Newborn Hypoglycemia Overview May 28, 2013.
Newborn hypoglycemia is a condition in which a baby has low glucose levels. This can be dangerous to his or her health, since the brain depends on glucose. If a doctor failed to address this condition and caused further complications, contact our birth injury lawyers today for a free consultation, or request our free, easy-to-read guide to filing a claim in Ohio.
What Causes Newborn Hypoglycemia?
There can be a variety of causes for low glucose levels. One occurs when insulin increases and absorbs glucose from the blood.
Glucose is produced in the liver, but babies also get it through formula or breast milk. If a newborn uses more glucose than is available or does not produce enough, this could lead to hypoglycemia.
Birth asphyxia may also be a factor, if the newborn’s oxygen supply has been deprived. Low maternal blood pressure, compression of the umbilical cord, placental abruption (in which placenta prematurely separates from the uterine wall) and other conditions may all lead to a lack of oxygen.
Hypoglycemia Risk Factors
Risk factors for low glucose levels in newborns include:
- maternal diabetes;
- genetic disorders;
- smaller than normal size for gestational age;
- premature birth;
- sepsis (blood infection);
- intrauterine growth restriction (poor growth in womb); and
- hypothyroidism (low thyroid levels).
These risk factors should prompt special attention. If the baby’s glucose levels are low, they should be checked frequently.
Testing for newborn hypoglycemia can include a heel stick (during which the foot is pricked and drops of blood are collected) and urine tests. It may also be conducted via umbilical catheter, in which case a tube is inserted into the umbilical cord. The newborn may also be tested for metabolic disorders.
Doctors who fail to address symptoms, monitor glucose levels, or conduct appropriate tests may be held liable for malpractice.
Though hypoglycemia symptoms aren’t always present, it is routine for a newborn’s blood sugar levels to be checked. So even if low glucose levels aren’t evident, tests would indicate that there’s a problem.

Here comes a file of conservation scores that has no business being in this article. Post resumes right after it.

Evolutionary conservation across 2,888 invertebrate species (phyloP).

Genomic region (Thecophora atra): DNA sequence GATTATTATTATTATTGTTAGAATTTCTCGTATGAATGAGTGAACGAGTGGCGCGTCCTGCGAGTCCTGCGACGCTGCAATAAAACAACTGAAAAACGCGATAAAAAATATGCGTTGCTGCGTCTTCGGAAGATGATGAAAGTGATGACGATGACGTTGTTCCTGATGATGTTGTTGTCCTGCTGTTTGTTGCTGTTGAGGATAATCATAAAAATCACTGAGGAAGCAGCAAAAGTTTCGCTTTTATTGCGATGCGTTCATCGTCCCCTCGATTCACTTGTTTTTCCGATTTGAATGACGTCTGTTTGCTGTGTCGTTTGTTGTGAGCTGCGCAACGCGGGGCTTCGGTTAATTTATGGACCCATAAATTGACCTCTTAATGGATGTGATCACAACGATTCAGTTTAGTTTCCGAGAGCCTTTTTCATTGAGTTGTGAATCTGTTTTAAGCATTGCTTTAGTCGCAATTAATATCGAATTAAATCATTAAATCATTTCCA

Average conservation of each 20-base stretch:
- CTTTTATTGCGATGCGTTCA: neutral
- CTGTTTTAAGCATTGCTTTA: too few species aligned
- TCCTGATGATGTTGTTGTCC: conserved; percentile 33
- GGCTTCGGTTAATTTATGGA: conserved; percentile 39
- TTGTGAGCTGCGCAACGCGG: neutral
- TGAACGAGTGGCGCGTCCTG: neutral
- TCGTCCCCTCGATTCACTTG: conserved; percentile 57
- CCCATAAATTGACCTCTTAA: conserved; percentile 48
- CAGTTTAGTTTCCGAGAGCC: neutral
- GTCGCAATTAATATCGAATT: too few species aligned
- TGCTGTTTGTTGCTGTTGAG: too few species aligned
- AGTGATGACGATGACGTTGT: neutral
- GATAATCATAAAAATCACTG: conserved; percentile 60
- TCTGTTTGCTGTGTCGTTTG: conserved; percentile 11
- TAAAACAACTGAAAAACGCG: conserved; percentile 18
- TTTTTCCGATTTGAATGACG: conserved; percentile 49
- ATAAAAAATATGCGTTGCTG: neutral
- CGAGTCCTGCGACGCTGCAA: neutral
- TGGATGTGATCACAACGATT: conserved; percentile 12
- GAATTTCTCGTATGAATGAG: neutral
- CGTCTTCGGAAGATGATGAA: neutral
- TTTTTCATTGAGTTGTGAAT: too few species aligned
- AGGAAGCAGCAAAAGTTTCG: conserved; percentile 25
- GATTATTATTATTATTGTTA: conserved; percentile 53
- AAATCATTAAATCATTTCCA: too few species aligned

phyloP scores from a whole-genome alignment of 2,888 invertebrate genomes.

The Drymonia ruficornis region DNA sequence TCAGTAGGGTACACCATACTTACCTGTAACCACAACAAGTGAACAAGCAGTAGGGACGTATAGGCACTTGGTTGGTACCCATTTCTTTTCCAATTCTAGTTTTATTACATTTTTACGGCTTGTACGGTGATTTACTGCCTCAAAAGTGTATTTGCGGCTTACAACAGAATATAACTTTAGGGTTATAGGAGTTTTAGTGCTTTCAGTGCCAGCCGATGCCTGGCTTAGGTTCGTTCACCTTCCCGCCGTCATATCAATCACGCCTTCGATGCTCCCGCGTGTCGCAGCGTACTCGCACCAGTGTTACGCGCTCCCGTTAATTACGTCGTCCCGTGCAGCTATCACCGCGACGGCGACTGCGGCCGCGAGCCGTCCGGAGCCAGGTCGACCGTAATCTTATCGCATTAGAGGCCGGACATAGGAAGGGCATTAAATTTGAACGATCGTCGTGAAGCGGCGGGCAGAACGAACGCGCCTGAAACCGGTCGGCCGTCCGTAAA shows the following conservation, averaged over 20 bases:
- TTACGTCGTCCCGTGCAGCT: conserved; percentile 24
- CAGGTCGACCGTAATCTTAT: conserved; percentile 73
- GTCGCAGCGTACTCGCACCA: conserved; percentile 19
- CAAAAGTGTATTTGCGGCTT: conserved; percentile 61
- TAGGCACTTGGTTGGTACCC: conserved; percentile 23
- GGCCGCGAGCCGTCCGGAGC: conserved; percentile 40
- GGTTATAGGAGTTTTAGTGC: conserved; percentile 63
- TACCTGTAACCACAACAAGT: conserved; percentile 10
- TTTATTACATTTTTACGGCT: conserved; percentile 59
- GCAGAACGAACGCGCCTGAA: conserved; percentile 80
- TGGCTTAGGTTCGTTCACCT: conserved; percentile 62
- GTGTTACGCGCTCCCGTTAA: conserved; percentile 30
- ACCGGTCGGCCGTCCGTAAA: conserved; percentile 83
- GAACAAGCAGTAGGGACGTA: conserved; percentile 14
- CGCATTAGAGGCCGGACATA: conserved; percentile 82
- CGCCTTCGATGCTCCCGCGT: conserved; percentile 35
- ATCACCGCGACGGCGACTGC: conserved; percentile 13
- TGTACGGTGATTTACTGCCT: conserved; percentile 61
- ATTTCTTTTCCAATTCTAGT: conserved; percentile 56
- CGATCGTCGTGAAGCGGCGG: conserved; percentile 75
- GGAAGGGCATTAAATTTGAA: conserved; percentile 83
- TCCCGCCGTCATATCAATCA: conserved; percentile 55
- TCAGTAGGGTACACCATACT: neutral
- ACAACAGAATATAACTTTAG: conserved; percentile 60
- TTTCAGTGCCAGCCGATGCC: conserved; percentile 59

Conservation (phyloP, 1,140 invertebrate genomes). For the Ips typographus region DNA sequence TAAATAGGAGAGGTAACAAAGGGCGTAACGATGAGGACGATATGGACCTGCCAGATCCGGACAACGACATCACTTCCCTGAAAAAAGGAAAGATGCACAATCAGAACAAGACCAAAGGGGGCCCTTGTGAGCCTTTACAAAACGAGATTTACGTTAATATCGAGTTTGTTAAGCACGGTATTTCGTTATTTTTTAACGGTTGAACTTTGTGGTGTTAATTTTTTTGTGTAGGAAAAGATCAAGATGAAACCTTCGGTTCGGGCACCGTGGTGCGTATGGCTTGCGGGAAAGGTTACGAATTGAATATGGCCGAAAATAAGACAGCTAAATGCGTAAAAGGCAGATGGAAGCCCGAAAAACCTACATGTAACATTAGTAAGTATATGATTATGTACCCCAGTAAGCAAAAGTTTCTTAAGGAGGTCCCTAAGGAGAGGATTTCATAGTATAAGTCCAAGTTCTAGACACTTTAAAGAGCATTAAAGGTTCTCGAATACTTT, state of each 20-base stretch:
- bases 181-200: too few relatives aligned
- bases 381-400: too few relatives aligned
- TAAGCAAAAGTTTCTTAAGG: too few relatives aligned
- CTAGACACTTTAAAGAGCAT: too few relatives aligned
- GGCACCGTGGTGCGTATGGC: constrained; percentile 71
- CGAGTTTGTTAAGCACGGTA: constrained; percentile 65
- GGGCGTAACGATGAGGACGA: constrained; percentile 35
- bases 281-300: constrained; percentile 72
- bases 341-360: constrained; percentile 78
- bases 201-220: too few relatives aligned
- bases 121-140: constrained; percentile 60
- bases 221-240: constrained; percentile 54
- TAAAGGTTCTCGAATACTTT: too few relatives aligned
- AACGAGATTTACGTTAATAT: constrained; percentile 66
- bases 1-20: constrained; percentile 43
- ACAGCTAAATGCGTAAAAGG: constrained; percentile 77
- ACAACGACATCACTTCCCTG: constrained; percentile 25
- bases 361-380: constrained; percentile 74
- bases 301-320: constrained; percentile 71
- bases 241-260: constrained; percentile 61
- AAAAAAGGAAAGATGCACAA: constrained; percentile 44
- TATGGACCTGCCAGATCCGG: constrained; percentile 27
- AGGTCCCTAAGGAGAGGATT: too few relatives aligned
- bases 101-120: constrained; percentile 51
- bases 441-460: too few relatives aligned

That being said, a newborn with low blood sugar levels may exhibit:
- floppy/loose muscles;
- pale or bluish skin;
- difficulty feeding;
- listlessness or lethargy;
- low body temperature;
- rapid breathing or pausing between breaths; and
Failing to provide, delaying, or stopping treatment could cause complications, such as impaired mental function due to brain damage, heart failure, or seizures.
Can Medical Malpractice Cause Newborn Hypoglycemia?
Hypoglycemia itself usually cannot be prevented, but it is critical that it be diagnosed and addressed in a timely manner. A doctor may be held liable for negligence if he or she fails to diagnose or recognize obvious symptoms.
A doctor can also be held accountable if the condition wasn’t treated properly. Since the brain depends on blood sugar (glucose), levels need to be increased until they return to normal. This can be done via extra feedings or a sugar solution administered through an IV. If conventional treatments don’t work, medication may be given. In severe cases, part of the pancreas may be removed in order to reduce insulin production.
Treatment could continue for hours, days, or longer. Ceasing treatment too soon could cause the levels to drop again, which may constitute medical malpractice if the newborn suffers brain injury or other serious complications.
Can I File a Claim?
Birth injury lawyer Chris Mellino welcomes you to contact our Cleveland office with any questions you may have about hypoglycemia complications. You may also download or request Chris’ free, easy-to-read guide to filing a claim in Ohio. Low glucose levels usually can’t be prevented, but if risk factors were overlooked, tests weren’t conducted, or a doctor failed to provide treatment, parents may be able to pursue compensation for medical expenses and other damages.